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NGKF Keeps Expanding And Gobbling Up Talent From Top Competitors

The DC operation of Newmark Grubb Knight Frank has been growing at quite the clip of late, hiring 12 new faces in the last six months alone, including a new vice chairman, hired away from Cushman & Wakefield, and a new head of NoVa, hired away from Colliers.


We asked Brendan Owen, NGKF’s asset services chairman in the DC office—and a relative newcomer himself, having joined the company in May 2013—to explain the explosive growth that has brought 41 brokers and 75 professionals into the company in the past two and a half years. That's him in the middle, flanked by Sandy Paul and Greg Leisch (more on them later).

“It’s not easy to recruit and retain top talent in this industry because the most successful brokers are generally quite happy and successful where they are. So you have to have a good story for them to pick up and leave,” he explains.

For Brendan, the story includes emphasis on NGKF’s entrepreneurial spirit and providing the tools to be successful free from restrictive management. “If you create that culture with solid individuals that are fun to come to work with and alongside, it is something that energizes everybody,” he says.  

They’re not shooting in the dark, Brendan continues. For every person NGKF has hired, there's someone already in-house who is close or has previously worked with him or her.

The bottom line, though, is brokers go “where they feel they’re going to be the happiest with the most job satisfaction and have the ability to make the most money.”  

That said, it took more than a friendly lunch and schmooze session with NGKF executive managing director Ed Clark to reel in Greg Leisch, founder and CEO of Delta Associates, a 35-year-old successful research firm he still calls his baby.

During that visit, Greg recalls seeing both young professionals and established all-stars in a high-energy, collaborative, fun environment.  

The carrot on NGKF’s stick for Leisch—and for his Delta partner, Sandy Paul—was the opportunity to build a key research component to support the planned expansion of the broker business. Hiring Leisch and Paul doubled the size of the research staff.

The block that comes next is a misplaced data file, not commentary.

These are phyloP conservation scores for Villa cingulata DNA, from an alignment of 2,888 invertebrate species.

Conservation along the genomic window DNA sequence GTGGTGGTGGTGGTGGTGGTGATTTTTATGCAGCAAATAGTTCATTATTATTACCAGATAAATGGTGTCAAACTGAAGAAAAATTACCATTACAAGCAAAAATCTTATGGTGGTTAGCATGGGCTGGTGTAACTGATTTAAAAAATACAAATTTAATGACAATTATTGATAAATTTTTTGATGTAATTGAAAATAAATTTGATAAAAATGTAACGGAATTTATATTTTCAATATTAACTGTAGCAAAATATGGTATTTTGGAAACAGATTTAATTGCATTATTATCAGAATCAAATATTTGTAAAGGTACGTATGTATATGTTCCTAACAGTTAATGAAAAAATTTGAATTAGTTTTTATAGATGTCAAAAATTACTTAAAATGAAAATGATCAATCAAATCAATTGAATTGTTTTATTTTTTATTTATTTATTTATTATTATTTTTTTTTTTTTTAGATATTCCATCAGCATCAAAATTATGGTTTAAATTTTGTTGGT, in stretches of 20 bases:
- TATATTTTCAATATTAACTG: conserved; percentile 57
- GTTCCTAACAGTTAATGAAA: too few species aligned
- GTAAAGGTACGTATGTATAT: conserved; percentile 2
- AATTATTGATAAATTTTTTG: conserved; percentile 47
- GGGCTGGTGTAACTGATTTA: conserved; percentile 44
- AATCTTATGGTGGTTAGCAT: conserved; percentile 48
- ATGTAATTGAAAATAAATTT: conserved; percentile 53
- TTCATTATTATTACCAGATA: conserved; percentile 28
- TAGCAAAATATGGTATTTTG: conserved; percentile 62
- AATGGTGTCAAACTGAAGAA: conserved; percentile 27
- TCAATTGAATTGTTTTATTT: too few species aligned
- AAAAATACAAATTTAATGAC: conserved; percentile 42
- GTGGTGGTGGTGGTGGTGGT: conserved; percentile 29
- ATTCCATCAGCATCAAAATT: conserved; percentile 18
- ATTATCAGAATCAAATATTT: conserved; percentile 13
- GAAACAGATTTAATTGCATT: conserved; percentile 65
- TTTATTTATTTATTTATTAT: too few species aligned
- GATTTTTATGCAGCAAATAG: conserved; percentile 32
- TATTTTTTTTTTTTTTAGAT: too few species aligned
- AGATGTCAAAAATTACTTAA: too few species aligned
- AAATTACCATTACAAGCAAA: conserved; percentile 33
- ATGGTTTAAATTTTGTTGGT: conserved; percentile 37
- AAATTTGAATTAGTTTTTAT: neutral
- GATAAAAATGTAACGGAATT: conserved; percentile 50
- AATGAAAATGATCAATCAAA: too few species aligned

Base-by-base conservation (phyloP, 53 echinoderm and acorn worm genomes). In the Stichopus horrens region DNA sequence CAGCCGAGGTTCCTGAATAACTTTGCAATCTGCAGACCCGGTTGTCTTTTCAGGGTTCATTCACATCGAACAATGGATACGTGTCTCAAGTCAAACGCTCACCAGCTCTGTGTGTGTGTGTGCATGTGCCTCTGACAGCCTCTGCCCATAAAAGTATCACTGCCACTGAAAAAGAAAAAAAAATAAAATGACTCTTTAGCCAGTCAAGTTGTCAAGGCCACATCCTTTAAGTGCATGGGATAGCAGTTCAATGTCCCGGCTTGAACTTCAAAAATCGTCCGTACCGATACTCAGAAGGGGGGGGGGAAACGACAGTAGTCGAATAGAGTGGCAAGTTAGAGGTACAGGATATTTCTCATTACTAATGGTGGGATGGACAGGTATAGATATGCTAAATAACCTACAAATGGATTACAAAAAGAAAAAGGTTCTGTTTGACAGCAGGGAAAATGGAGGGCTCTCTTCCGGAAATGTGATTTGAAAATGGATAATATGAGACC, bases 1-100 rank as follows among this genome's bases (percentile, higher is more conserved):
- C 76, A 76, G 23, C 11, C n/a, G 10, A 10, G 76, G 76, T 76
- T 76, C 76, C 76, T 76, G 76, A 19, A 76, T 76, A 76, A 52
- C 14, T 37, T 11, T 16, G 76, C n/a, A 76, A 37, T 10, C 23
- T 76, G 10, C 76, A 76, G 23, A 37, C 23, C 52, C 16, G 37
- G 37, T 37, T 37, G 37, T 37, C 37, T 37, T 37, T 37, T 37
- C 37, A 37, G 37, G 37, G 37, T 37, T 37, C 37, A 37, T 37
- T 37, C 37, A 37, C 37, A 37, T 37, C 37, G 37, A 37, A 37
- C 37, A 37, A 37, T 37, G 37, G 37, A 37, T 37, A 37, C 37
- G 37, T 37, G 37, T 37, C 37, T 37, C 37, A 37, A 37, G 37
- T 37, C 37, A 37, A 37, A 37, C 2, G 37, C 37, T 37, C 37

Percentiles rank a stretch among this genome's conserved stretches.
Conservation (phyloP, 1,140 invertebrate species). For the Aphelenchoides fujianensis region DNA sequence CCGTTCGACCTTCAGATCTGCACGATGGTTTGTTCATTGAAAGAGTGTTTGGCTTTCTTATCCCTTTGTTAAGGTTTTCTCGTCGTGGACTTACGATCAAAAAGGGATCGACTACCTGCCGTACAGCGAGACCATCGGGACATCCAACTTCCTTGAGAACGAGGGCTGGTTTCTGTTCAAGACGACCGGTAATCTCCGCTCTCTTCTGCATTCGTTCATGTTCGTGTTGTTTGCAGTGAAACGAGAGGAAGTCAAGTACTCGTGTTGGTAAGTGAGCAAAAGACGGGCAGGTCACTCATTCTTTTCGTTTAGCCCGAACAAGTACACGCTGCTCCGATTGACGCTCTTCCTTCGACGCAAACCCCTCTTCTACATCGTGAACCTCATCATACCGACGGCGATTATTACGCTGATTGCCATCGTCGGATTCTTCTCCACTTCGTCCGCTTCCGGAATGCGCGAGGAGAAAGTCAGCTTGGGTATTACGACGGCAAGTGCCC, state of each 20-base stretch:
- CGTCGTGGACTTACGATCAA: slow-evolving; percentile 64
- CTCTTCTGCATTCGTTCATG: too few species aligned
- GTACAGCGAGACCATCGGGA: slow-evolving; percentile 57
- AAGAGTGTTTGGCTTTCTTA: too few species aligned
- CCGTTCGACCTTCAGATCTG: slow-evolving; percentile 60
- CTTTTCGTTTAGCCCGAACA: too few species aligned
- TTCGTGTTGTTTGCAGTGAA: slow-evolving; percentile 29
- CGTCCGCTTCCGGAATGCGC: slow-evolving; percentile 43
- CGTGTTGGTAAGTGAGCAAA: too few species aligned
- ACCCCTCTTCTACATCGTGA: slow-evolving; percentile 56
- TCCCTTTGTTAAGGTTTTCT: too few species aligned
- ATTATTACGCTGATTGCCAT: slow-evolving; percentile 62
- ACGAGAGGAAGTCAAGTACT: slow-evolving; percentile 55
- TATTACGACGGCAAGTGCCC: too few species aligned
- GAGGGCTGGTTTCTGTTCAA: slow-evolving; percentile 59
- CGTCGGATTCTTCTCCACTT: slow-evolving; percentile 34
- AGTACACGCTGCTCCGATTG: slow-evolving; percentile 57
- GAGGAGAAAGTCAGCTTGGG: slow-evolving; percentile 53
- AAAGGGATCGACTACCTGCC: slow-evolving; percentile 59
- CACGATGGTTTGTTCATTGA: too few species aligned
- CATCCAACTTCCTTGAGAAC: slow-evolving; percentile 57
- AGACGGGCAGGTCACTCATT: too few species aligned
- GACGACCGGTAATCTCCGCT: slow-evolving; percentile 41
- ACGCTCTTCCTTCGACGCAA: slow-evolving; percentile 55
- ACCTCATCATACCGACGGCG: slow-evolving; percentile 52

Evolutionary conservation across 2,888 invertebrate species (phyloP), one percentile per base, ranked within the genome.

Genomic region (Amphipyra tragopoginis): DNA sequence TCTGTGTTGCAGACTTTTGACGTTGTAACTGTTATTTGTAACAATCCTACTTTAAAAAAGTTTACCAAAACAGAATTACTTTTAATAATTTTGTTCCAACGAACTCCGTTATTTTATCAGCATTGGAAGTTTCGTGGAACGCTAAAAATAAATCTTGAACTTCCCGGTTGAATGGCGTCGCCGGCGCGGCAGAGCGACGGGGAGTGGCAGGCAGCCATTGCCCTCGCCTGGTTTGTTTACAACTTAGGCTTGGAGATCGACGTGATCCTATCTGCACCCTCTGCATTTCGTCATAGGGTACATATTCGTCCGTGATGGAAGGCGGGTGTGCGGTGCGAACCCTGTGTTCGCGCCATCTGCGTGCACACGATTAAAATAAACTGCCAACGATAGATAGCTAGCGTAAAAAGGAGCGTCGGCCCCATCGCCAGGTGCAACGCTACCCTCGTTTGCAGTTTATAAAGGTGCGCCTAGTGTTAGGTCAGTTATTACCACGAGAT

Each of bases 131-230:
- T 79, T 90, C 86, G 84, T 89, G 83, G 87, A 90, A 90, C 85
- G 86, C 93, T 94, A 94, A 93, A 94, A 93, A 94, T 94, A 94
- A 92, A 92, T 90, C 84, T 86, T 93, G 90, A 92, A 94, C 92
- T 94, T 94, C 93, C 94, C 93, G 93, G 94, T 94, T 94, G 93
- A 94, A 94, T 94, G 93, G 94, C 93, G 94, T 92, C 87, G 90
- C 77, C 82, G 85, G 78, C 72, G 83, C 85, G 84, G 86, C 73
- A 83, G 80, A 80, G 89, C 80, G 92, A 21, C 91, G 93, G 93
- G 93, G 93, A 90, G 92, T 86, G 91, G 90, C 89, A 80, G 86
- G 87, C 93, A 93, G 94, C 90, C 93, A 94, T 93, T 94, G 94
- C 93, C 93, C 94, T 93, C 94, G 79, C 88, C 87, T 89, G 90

As NGKF strengthens its industrial and retail brokerage practices, and looks to expand its business in suburban Maryland, it will need more research capability, he says, so more hires are likely.

The company takes research seriously, Greg explains. “That’s why I came here, and that’s why I’m staying here.”  

One of the first products of the enlarged research staff was the release last month of a joint study with the IMF on commercial real estate value cycles. “That’s the kind of research initiatives that the company is committed to,” Leisch says.  


The most recent “catch of the day” was John Boland (right), who joined the NoVa office earlier this month as Mid-Atlantic vice chairman, becoming the 12th new hire in the past six months. John brings with him a 30-year career in consulting, complex lease negotiations and project management that has produced more than $2B in transactions.

He had been an executive managing director at Cushman & Wakefield. The merged company has about 46,000 employees and Newmark has some 13,000. “I kind of like the smaller company,” he says.  

John, most recently the No. 1 producer at C&W, had always represented tenants. DTZ’s $2B purchase of Cushman “just didn’t work for me,” he says, because the merged organization included tenant and landlord brokers, with some representing both. That meant a potential conflict if he had to compete against his own colleagues.  

With Newmark, he’s joined a publicly traded company with a specific upside for him.

“They have a lot less landlord business downtown and that’s beneficial to me as far as dealing with that conflict.” He admits no one twisted his arm to join NGKF—changing addresses within a couple of months—and he “couldn’t be happier.” 

Andy Klaff, on the left, joined NGKF as executive managing director less than two months ago from Colliers International, where he headed the brokerage operations in NoVa. Unlike John, he didn’t make the transition alone. He brought along colleagues Jeff Tarae and Katherine Pelonero.

What attracted him to NGKF, he says, was the momentum of the hiring expansion. Andy judged the Newmark professionals as people who could be beneficial to his career, he adds. As a 26-year industry veteran, he knew several Newmark employees as competitors and “we thought it would be fun to work together with them.”